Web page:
To this day the now-retired pilot says when he flies “other passengers often tell me, ‘I feel so much safer now that you’re on the airplane with us.’ I’m not quite sure why they do, but I’m just glad they do.”
The Miracle on the Hudson, as the New York press dubbed it, is now the subject of Sully, a biopic from director Clint Eastwood and star Tom Hanks.
The pilot says, “Watching the film, especially in the IMAX format makes you feel like you’re on that flight with us,” but doesn’t bring back the anxiety of the day for him.
“Enough time has passed,” he says, “and I’ve had enough time to process this and make it a part of me and not something that just happened to me. I don’t have quite the same emotions I had during that day, that flight, but the very first time I saw this film with my family it was a very emotional experience for all of us. The second time I watched the film I was able to take it in as more of a usual movie going experience and see some of the things I wasn’t able to see the first time.”
As for having Oscar winner Hanks portraying him Sullenberger says, “We talked in some detail about the script and the obligation he felt to get it right because after the film was completed I would be going back to living my life and would have to live with however he portrayed me on screen.”
Now that the movie is finished he laughs, “It is a weird experience to see someone else onscreen portraying you and speaking words you actually spoke.”
Sullenberger’s story doesn’t end with the landing. In the years since he has been named one of Time magazine’s 100 Most Influential Heroes and Icons, written bestselling books and become a spokesman for St. Jude Children’s Research Hospital. It’s a whirlwind that changed his life forever.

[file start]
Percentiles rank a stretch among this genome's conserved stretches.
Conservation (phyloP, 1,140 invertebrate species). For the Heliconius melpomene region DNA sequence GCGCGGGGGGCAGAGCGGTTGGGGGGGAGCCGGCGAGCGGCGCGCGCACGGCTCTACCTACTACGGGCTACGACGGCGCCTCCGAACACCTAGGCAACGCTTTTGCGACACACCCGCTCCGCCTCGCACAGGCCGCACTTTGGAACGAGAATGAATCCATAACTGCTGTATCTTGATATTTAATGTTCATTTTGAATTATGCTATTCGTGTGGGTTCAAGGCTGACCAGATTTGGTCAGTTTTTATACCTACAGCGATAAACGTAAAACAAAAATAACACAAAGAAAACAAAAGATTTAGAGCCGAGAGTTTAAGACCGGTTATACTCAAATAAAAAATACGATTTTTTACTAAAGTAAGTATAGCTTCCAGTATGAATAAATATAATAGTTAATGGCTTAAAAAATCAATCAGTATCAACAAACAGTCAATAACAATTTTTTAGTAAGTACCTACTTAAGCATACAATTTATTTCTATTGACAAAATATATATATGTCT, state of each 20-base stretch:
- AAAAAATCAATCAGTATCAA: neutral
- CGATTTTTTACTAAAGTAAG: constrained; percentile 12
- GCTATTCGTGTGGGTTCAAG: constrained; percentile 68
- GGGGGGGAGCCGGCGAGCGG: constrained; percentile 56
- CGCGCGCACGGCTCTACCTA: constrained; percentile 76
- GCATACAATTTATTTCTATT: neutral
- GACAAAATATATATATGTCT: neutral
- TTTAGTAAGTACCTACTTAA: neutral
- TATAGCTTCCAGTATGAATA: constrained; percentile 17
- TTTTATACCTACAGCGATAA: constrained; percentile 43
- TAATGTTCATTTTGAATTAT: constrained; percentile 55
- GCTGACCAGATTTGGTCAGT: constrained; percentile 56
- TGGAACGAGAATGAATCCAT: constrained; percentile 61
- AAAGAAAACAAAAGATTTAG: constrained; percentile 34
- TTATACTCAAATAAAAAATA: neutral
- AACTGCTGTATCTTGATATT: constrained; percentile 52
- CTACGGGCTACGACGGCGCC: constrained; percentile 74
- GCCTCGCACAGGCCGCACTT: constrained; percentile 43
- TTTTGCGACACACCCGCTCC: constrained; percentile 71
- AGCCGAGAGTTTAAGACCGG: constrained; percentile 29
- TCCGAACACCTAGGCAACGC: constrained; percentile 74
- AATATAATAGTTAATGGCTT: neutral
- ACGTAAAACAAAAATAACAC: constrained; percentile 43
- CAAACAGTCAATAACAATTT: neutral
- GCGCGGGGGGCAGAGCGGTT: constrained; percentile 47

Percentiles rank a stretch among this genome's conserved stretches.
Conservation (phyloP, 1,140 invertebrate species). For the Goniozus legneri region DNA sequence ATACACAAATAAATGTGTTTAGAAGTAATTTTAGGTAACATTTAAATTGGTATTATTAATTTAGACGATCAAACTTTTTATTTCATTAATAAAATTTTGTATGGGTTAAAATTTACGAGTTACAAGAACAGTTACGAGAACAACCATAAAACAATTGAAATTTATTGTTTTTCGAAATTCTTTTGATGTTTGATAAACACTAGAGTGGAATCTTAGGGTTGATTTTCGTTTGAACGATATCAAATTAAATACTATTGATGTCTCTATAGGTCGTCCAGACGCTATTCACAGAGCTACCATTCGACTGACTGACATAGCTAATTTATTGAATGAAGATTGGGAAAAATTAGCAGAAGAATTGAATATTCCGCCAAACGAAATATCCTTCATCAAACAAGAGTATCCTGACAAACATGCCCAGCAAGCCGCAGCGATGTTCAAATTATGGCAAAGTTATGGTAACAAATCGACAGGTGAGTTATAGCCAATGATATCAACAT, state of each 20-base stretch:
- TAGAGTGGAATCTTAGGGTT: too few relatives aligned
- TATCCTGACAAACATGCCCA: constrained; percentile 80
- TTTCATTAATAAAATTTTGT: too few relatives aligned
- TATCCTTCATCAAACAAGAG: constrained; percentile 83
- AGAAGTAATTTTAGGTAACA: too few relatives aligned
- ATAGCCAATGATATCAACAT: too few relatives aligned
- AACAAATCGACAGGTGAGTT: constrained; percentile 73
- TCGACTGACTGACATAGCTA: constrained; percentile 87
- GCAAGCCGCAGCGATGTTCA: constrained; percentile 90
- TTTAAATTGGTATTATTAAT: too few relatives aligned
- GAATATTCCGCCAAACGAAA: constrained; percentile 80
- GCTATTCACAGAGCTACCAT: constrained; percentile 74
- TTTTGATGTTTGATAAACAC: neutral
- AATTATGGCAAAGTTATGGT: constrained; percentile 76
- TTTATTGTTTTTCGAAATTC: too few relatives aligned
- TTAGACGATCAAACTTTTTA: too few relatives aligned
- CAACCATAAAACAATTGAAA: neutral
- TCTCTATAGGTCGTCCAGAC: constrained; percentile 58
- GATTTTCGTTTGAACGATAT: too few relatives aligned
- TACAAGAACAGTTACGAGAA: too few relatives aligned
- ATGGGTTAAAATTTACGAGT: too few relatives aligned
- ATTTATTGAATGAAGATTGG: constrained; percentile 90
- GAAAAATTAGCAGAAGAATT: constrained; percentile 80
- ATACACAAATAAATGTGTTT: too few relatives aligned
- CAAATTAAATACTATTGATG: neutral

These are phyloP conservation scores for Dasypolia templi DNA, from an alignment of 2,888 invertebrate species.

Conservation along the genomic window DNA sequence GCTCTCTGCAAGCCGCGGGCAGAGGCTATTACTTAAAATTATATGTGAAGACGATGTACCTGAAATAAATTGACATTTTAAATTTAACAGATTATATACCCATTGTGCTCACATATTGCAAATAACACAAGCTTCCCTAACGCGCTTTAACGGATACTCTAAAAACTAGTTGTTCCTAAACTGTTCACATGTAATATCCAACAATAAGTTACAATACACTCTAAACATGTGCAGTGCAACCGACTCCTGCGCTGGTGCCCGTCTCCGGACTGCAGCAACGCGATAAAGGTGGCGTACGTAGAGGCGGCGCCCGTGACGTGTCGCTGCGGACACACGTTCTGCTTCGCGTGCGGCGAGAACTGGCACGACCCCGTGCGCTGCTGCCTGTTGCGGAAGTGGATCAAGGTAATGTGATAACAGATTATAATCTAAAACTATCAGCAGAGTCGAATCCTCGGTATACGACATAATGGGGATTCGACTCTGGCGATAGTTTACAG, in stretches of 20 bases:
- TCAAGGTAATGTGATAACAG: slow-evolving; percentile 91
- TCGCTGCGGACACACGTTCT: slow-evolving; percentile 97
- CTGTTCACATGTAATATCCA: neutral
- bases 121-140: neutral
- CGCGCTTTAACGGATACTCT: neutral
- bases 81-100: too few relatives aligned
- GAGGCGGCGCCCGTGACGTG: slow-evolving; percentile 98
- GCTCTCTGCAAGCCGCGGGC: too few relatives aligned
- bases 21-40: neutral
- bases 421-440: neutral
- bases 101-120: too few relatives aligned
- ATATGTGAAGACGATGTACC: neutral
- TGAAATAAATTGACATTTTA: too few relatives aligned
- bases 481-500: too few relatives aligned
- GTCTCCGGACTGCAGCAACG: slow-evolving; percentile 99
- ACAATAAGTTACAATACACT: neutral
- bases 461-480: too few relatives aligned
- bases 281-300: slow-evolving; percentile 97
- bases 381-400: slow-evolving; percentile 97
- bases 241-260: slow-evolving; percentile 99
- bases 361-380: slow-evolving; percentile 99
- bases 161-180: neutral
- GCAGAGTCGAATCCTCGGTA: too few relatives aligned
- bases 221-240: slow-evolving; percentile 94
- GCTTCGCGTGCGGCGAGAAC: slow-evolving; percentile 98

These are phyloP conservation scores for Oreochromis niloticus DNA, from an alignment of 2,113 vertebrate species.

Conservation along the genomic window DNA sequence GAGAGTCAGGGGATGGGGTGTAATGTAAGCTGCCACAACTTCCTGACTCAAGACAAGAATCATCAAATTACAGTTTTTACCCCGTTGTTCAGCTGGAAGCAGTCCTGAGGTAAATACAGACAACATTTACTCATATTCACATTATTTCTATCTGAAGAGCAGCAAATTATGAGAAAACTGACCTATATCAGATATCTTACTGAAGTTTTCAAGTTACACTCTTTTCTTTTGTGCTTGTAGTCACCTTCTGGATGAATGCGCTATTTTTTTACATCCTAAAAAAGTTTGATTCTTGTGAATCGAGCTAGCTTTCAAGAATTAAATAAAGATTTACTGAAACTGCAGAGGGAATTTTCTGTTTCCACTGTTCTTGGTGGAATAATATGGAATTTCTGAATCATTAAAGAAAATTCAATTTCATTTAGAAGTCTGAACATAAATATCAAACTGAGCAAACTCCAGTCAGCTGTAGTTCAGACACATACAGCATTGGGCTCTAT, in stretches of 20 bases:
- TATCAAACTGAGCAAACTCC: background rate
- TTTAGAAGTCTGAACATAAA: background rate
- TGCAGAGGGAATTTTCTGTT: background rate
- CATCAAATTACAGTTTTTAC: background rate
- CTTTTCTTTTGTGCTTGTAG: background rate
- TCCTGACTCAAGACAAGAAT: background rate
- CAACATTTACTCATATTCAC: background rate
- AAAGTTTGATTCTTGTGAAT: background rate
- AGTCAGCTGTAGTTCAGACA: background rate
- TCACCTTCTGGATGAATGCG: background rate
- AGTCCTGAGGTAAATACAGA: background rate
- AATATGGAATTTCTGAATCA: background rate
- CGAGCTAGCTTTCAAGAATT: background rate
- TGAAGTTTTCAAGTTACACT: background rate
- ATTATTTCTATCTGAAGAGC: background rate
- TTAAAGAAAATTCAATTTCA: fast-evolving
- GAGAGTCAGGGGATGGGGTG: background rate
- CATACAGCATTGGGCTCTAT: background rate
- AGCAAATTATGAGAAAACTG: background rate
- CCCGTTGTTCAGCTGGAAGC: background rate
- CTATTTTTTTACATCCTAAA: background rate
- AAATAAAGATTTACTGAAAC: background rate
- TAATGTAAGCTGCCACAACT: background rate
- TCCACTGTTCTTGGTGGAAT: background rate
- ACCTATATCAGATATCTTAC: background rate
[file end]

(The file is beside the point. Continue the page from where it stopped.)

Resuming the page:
“My family and I think of this story in two phases. There was the trauma of that flight itself and then the trauma of suddenly becoming a world recognized public figure. Once my name had been discovered by the press an onslaught, a tsunami of attention happened very quickly. Within a few months we had received 50,000 communications. Emails, letters, requests. The press was camped outside our house for ten days. It was just overwhelming. It very quickly required finding a new way of living this life as public figures. We had to become more complete versions of ourselves to be able to do that.”
“Life is easier in the air,” sighs First Officer Jeff Skiles (Aaron Eckhart). Easy? Not when the plane you are piloting is subject to a bird strike that disables two of the engines. That’s the story told in “Sully,” Clint Eastwood’s real-life account of ‘Sully’ Sullenberger’s miraculous landing of a disabled plane on New York’s Hudson River.
Tom Hanks plays the title character, a pilot with 42 years experience. “It’s been my life,” he says of aviation, “my whole life.” January 15, 2009 started off as a routine day for the seasoned pilot. As the captain of US Airways Flight 1549 he left New York’s LaGuardia Airport for a stopover at Charlotte Douglas International Airport when his plane was disabled by a flock of birds who flew into the engines, knocking out the plane’s navigating system. In just under four minutes Sully assessed the situation and, realizing there was no time to turn back, made the decision to land the craft on the Hudson River. “I’ve delivered one million passengers over 40 years,” he says later, “but will be charged on 208 seconds.” The risky landing was successful and all 155 passengers and crew survived with only minor injuries. “It’s been a while since New York had news this good,” says one airline official, “particularly with an airplane in it.”
The film dramatizes the landing but spends most of its time in the aftermath, the resultant onslaught of publicity and some very difficult questions from a National Transport Safety Board investigative panel.
“Sully” is a slight but entertaining movie. Because we know how it ends Eastwood’s attempts to create tension by and large don’t work. Its you-are-there recreation of the landing is exciting when it places the viewer in the plummeting metal tube—the mantra “Brace for impact” will forever be branded on your brain—melodramatic when it hits the water. It’s the centerpiece of an otherwise movie talky movie.